What does leading with product look like? Nothing is more valuable to product-led businesses than consumer advocacy, and it takes an exceptional user experience to inspire that kind of goodwill.
Ben Thompson, a thought leader in technology strategy, is adamant that the user experience is the key differentiator in today's market. His flagship concept, Aggregation Theory
, posits that "the best distributors/aggregators/market-makers win by providing the best experience, which earns them the most consumers/users, which attracts the most suppliers, which enhances the user experience in a virtuous cycle."
Product-led companies have a strong product vision coupled with high standards and a drive toward innovation. When they make new hires, they hire individuals who share a product-first mindset, aligning everyone on the team around a shared vision.
Being product-led also means that your business vision mirrors your customers' needs. This vision should inform every decision you make, from the very outset of the company's formation.
Steve Jobs embodied his belief
that Apple needed to "start with the customer experience and work backwards to the technology." He knew that many companies had superior technology and still lost in the marketplace. It was Apple's unique customer experience that drove its incredible successes.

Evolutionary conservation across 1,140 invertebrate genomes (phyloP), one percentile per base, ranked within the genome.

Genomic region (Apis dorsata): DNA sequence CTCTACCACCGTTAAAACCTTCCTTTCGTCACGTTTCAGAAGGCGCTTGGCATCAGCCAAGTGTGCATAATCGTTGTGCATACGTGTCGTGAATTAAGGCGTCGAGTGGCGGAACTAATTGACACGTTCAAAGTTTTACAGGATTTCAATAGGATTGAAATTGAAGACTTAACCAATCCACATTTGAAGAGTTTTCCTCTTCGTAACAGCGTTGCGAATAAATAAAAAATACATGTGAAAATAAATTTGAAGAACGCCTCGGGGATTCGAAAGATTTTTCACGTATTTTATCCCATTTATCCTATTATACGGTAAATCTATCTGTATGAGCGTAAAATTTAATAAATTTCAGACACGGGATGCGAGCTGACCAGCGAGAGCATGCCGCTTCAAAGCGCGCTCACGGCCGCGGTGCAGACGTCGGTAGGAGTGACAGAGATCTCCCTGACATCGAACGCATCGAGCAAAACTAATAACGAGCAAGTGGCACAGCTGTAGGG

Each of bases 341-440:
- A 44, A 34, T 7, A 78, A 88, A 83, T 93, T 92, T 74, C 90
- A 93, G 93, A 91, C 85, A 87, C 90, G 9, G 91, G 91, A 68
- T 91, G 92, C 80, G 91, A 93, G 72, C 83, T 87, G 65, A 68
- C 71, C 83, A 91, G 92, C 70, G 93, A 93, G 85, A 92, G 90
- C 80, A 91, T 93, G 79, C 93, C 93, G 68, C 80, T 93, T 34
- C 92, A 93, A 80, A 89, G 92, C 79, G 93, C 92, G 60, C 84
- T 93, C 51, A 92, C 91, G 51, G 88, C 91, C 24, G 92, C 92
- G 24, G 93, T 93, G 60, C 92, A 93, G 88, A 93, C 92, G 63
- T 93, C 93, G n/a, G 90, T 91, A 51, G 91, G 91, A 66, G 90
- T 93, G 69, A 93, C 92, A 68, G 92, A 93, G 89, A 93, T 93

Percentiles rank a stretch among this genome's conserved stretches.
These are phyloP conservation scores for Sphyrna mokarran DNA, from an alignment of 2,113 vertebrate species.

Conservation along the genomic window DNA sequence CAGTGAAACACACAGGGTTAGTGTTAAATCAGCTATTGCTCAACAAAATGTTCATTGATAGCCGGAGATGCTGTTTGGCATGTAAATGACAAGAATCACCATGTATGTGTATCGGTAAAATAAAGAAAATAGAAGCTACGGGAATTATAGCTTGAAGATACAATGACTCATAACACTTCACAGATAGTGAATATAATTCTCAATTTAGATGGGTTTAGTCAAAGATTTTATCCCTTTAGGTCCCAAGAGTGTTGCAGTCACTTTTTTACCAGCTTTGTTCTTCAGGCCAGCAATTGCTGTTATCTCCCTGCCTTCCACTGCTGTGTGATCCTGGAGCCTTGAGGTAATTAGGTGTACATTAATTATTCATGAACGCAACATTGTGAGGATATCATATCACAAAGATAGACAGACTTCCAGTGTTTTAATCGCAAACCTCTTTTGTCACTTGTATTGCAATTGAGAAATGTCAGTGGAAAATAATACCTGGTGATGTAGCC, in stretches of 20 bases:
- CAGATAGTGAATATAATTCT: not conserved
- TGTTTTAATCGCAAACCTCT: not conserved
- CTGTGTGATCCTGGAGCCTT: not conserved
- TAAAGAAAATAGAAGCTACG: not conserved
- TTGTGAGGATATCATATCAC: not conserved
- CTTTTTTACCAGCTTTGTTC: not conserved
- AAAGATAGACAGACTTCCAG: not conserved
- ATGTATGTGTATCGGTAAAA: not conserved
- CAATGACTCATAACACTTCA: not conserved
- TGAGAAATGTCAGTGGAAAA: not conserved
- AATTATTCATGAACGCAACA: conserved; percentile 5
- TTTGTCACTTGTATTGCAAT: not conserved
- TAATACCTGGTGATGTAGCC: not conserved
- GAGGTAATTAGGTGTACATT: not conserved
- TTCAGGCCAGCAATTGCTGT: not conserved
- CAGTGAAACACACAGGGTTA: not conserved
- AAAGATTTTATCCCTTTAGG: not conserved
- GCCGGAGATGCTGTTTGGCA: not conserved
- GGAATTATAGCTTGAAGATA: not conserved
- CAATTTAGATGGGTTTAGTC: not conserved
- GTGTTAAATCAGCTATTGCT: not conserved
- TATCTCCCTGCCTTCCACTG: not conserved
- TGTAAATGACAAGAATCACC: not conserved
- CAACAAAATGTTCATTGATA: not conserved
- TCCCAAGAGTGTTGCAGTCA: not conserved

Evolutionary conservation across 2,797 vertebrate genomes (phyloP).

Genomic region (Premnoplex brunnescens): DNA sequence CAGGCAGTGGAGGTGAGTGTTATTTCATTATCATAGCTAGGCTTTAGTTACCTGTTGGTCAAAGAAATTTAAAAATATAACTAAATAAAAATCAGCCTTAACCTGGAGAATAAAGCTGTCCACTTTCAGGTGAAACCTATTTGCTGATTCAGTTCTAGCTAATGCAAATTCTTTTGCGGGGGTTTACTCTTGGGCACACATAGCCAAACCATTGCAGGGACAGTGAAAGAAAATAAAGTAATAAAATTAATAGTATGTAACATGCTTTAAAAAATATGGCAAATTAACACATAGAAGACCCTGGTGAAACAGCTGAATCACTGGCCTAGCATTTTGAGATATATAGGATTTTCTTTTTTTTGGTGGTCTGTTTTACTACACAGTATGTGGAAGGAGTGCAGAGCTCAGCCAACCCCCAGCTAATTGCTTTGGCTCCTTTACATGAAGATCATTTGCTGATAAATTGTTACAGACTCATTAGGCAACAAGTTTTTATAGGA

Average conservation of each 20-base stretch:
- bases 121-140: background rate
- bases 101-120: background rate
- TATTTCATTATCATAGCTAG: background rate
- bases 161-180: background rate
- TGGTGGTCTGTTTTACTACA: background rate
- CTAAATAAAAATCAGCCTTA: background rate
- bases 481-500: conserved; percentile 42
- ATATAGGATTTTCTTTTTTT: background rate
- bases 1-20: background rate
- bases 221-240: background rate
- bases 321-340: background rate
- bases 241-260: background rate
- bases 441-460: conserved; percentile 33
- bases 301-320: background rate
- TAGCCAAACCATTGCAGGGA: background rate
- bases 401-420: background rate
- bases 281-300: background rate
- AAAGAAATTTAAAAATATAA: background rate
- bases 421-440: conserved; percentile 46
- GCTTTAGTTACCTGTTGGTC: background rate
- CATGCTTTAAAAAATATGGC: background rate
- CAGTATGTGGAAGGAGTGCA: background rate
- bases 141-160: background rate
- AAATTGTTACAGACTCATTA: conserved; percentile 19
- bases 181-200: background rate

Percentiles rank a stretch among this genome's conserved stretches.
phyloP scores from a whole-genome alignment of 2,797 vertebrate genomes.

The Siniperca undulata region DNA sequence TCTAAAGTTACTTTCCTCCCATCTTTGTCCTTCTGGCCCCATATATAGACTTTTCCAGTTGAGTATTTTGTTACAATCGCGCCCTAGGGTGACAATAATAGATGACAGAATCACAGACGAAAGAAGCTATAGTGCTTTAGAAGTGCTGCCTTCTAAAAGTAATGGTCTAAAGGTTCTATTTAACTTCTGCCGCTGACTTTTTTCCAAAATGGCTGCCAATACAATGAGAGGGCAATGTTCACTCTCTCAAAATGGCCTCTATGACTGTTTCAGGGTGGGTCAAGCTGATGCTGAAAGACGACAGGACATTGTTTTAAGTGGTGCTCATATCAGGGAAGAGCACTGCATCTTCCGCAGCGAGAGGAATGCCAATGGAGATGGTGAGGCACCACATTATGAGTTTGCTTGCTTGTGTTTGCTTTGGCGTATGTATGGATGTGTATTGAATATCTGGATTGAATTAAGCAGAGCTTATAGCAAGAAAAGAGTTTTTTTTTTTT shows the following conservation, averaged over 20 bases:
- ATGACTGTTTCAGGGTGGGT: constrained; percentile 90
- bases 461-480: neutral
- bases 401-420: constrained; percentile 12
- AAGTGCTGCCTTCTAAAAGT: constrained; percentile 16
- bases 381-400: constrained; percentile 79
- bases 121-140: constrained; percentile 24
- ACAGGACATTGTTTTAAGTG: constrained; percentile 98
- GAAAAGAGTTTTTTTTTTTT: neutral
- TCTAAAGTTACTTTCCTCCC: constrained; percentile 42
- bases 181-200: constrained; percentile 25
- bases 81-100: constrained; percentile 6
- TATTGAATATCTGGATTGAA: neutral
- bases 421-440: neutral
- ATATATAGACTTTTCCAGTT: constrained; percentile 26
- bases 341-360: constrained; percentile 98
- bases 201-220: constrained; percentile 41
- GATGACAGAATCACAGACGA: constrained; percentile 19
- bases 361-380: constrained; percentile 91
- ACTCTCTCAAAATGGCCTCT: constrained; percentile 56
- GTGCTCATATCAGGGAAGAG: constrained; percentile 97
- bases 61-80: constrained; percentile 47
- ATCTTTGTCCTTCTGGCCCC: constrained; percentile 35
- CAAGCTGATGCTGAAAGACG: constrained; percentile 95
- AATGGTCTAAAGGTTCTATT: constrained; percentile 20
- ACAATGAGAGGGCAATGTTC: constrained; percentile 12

More specifically, product-led companies prioritize the answers to these questions:
- Who is your customer? (Hint: It's not everyone.)
- What outcomes are they looking to achieve?
- Why are they dissatisfied with their current options?
- How does your product help them achieve the outcomes they desire?
- Without knowing the right answers to these questions, it's impossible to lead with product.
Have you yourself ever retained a product that didn't solve a problem for you? Likely not. No amount of investment in sales, marketing, tech, or talent will substitute for a failure to deliver a relevant, standout offering. Long-term customer engagement is fundamental to winning in the marketplace, and customer engagement starts with a great product — meaning companies must start there, too.